Here in the 6th arrondissement, you will find what many consider to be quintessential Paris - elegant shops, historic sites and expensive real estate.
The median price for property here is 14,430 euros per square meter. That means a 350 square foot studio here would cost you over half a million dollars.($520,734).
And that’s just one reason why Paris has been ranked as one of the most expensive cities in the world.
During the 19th century, Paris was in a state of disarray as the city shifted between a republic, empire and monarchy, multiple times. In the early days, disgruntled Parisians would typically revolt against their leaders by blockading the narrow roads in the city, which prevented the movement of troops and hampered the military’s ability to squash their protests.
Napoleon III wanted to prevent these protests during his reign as president and then emperor. So he brought on controversial architect Georges-Eugène Haussmann. Haussmann led one of the most ambitious city overhauls of modern times, flattening out medieval Paris and building the dramatic boulevards we know today.
In the process, he demolished nearly 20,000 old buildings and constructed more than 30,000 new elegant buildings. They were largely uniform: made of stone, had iron-clad, perfectly aligned balconies and were no more than six stories - in direct proportion to the boulevards.
These buildings were so expensive that the poor were driven out of the city and relegated to surrounding suburbs.
Parisian authorities have preserved much of Haussmann’s transformation and have retained the city’s horizontal and vertical limits from that era.
That explains the lack of skyscrapers in the heart of Paris, unlike other cities such as New York, Hong Kong or Dubai.
Moreover, between 2000 and 2014, Paris has expanded its urban space by a mere 1.3 percent, compared to the global average of 4.3 percent.
Economists say the vertical and horizontal restriction of the city severely limits housing supply. At the same time, demand for housing has increased, as more locals and foreigners seek opportunities in the city each year. In 2018, a record 61 percent of buyers who purchased homes for more than 4 million euros were non-residents of Paris.
This helps explain why Paris is one of the most densely populated cities in Europe.
This growing demand, coupled with the city’s limited supply, has contributed to the increasing prices of real estate in Paris. In the span of a decade, the price per square meter of a home in Paris has increased by 64 percent. While new laws have been passed to circumvent the height and width limits, experts say it may take years before Parisians see a change in housing prices.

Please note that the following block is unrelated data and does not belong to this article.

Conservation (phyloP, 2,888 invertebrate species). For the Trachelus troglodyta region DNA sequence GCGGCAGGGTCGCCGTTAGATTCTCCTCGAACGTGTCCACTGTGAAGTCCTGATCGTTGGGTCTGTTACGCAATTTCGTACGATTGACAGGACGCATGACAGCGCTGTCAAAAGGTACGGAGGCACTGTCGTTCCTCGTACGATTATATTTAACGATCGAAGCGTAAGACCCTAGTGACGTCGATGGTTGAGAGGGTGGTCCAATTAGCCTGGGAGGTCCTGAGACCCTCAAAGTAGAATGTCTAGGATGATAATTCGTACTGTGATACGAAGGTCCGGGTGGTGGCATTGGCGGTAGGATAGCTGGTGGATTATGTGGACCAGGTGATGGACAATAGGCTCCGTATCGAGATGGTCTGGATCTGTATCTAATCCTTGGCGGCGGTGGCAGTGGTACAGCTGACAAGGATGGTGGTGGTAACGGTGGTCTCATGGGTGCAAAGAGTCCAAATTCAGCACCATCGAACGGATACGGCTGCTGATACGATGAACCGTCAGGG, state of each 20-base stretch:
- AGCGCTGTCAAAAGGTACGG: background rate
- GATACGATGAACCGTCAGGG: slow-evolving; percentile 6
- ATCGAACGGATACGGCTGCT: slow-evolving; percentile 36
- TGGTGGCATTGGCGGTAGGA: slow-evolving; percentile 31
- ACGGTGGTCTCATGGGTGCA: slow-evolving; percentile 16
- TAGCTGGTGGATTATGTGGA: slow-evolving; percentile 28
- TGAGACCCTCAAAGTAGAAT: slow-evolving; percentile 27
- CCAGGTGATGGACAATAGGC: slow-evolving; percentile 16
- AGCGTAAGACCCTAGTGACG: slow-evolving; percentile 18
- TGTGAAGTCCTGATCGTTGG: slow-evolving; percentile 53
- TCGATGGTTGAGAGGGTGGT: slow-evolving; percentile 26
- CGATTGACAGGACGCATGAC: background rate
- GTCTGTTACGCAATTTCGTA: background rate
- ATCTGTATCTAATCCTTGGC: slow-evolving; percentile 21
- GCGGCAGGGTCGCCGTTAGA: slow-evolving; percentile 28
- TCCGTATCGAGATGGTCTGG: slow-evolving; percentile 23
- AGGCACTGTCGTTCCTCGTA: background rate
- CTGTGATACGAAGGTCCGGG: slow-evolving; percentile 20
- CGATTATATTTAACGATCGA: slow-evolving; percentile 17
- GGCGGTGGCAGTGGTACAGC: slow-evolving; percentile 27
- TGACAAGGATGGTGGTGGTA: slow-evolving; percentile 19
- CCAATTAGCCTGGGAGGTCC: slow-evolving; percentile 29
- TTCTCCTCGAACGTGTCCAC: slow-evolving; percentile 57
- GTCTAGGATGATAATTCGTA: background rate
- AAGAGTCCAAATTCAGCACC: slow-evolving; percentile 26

Differing policies by French presidents over the years have also influenced the city’s demographics, which in turn impacts housing prices.
Many wealthy Parisians who left under Francois Hollande’s socialist administration are returning, enticed by President Emmanuel Macron’s pro-business, trickle down approach.
Paris has one of the highest concentrations of wealthy people in the world.
As of 2018, 3,95522 ultra high net worth Parisians worth at least $30 million resided in the city.
Experts say their return has increased demand and consequently, the prices for luxury homes. Prices for these homes increased by 5.3 percent in 2018, and 12 percent in 2017.
An influx of wealthy individuals into any city raises the average price of goods - and Paris appears to be no exception.
One item that has seen a sharp increase in price is clothing. The cost of clothing has gone up by 14 percent in the last six months. Experts say the city’s thriving luxury fashion industry is to blame.
To stay competitive, luxury retailers in Paris have come up with creative ways to pique interest in their products. This helps increase the demand for their goods and allows them to get away with charging higher prices.
For example, Europe’s largest department store, Les Galeries Lafayette, which houses several luxury brands, recently opened a more than 30,000 square foot - or 2,800 square meter - store dedicated to one of its largest consumer segments: Asian tourists.
The department store designed an entrance tailored to them, by making it big enough for large tourist groups and using gold heavily because it’s an appreciated color in Chinese culture.
And it’s not just luxury companies experiencing this boom.
The overall retail industry in Paris has been thriving and appears immune from the retail crisis seen in other cities like New York, where retail vacancies have doubled in the last 10 years.
Demand for retail spaces has been growing so much that between 2008 and 2018, the value of a retail space on Champs-Elysees increased from just over 10,000 euros per square meter to 20,000 euros in 2018.
Despite being one of the most expensive cities in the world, salaries are actually quite low in comparison.
Paris is the fifth most expensive city to rent a two-bedroom apartment.
But when it comes to monthly salaries, it sits at number 22, leaving Parisians with far less disposable income than people living and working in places like San Francisco, Zurich and Sydney.
For more than 300 years, Paris has been seen as a city with expensive tastes - and it seems it could hold on to this title for more years to come.